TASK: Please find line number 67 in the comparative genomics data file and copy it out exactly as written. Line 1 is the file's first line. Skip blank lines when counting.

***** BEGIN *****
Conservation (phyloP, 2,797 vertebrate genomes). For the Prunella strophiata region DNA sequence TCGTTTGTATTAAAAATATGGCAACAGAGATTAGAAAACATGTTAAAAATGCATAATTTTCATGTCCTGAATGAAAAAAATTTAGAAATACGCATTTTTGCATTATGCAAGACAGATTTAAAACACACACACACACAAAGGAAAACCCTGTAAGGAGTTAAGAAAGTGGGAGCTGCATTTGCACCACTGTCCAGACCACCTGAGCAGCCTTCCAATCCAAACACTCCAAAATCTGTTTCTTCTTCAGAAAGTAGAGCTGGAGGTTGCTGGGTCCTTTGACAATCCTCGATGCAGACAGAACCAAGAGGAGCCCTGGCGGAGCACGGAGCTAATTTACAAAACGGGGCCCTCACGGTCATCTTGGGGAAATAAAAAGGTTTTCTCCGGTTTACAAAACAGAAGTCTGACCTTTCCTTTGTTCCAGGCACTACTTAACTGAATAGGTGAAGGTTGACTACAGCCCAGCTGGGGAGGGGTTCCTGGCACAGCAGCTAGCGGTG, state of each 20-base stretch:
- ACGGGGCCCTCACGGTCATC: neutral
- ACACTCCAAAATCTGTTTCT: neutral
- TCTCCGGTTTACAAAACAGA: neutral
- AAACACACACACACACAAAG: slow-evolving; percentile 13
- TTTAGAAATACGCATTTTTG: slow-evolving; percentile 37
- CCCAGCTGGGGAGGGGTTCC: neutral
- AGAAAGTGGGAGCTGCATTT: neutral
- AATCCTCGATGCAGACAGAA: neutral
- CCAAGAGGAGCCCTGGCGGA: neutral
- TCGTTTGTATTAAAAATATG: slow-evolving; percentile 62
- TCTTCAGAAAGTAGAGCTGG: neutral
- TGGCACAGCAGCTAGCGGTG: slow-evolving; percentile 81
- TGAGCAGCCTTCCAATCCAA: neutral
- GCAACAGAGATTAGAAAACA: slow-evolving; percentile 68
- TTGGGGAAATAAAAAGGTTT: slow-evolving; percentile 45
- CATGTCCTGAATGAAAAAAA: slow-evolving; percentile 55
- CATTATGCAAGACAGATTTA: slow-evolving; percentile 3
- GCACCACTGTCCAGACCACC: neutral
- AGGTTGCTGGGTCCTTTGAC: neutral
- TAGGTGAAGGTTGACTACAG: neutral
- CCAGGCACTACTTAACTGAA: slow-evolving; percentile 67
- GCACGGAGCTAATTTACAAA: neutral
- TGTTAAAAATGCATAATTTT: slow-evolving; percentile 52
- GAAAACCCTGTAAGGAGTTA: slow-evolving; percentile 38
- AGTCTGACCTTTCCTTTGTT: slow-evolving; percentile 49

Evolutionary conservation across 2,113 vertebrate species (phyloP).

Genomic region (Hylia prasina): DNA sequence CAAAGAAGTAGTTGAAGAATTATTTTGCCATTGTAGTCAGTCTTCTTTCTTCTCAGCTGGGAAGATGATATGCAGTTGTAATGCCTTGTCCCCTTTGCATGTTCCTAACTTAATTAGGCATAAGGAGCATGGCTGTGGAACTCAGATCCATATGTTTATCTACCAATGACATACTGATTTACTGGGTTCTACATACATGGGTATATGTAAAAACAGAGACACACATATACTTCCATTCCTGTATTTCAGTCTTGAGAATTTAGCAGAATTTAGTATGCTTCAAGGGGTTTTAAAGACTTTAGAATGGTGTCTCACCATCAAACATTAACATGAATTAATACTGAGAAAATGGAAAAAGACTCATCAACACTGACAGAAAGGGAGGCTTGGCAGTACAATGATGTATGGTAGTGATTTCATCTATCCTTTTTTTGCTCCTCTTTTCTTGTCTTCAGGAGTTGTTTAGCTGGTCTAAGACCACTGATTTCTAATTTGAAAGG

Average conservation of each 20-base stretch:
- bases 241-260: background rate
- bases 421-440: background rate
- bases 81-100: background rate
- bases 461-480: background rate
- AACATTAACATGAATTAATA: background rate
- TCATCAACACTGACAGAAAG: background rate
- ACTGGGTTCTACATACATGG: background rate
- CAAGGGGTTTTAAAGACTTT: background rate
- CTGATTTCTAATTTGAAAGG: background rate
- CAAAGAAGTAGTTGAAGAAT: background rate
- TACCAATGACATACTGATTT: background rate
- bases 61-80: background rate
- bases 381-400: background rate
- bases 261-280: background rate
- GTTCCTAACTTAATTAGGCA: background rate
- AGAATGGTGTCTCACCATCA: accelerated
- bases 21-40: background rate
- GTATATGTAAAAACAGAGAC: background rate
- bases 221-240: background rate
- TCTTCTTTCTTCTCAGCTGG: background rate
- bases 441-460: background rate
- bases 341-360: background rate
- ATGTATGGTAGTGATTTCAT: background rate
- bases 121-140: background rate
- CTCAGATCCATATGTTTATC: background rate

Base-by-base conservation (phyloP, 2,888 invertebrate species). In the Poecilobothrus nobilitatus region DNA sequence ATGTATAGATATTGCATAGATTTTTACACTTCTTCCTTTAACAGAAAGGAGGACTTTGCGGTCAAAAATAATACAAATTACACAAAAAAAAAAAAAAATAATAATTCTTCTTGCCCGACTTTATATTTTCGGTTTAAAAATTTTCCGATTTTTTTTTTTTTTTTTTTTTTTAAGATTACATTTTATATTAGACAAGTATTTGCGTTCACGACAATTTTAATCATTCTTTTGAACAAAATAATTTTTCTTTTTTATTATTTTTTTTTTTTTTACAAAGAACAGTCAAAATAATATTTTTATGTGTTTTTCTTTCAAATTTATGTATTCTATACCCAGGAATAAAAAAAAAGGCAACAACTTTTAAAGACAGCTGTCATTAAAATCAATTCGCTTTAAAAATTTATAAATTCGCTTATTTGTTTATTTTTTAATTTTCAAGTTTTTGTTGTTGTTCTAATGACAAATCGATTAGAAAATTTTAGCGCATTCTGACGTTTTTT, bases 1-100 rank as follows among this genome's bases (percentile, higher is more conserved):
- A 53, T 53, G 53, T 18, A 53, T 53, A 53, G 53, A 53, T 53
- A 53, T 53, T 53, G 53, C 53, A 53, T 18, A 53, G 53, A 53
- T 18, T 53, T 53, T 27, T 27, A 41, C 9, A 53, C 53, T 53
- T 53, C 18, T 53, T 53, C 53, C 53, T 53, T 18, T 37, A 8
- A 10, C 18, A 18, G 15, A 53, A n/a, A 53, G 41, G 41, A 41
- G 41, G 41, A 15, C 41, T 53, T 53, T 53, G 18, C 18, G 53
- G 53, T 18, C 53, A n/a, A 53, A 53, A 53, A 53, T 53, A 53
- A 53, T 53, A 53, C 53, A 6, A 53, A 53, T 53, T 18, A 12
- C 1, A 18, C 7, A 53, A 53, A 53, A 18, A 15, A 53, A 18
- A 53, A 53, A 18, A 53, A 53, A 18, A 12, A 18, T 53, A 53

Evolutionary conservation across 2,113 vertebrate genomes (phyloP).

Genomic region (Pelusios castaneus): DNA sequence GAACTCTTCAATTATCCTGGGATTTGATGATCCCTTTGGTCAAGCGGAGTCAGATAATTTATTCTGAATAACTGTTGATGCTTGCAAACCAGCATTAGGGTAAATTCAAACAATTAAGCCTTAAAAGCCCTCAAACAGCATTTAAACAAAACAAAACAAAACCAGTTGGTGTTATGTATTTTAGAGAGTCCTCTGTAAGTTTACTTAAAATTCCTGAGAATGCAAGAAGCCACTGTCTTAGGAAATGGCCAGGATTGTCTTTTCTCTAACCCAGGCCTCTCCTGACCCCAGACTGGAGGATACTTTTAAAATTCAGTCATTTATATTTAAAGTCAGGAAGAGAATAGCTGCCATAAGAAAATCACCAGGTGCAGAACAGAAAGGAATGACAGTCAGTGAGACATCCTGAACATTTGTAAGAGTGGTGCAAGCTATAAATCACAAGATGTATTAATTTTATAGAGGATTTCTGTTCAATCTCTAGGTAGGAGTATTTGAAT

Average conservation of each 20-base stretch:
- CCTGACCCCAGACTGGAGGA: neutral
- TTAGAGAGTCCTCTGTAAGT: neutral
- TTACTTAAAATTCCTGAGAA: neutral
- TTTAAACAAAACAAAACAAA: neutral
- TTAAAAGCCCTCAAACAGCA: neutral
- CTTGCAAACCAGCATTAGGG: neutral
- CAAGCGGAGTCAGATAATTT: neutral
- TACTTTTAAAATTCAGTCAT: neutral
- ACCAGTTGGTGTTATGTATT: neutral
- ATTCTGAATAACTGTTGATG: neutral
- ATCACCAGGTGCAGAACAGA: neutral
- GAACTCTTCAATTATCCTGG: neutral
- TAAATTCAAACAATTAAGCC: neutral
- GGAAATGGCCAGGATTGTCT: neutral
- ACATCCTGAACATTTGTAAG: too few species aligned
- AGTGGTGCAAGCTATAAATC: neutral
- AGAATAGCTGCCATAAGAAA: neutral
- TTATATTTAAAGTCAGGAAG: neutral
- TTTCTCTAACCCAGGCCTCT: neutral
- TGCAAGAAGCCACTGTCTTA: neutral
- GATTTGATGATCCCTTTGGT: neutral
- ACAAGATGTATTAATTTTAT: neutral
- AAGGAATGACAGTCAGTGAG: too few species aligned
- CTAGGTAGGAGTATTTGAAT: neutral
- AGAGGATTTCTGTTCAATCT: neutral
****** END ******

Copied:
Genomic region (Pelusios castaneus): DNA sequence GAACTCTTCAATTATCCTGGGATTTGATGATCCCTTTGGTCAAGCGGAGTCAGATAATTTATTCTGAATAACTGTTGATGCTTGCAAACCAGCATTAGGGTAAATTCAAACAATTAAGCCTTAAAAGCCCTCAAACAGCATTTAAACAAAACAAAACAAAACCAGTTGGTGTTATGTATTTTAGAGAGTCCTCTGTAAGTTTACTTAAAATTCCTGAGAATGCAAGAAGCCACTGTCTTAGGAAATGGCCAGGATTGTCTTTTCTCTAACCCAGGCCTCTCCTGACCCCAGACTGGAGGATACTTTTAAAATTCAGTCATTTATATTTAAAGTCAGGAAGAGAATAGCTGCCATAAGAAAATCACCAGGTGCAGAACAGAAAGGAATGACAGTCAGTGAGACATCCTGAACATTTGTAAGAGTGGTGCAAGCTATAAATCACAAGATGTATTAATTTTATAGAGGATTTCTGTTCAATCTCTAGGTAGGAGTATTTGAAT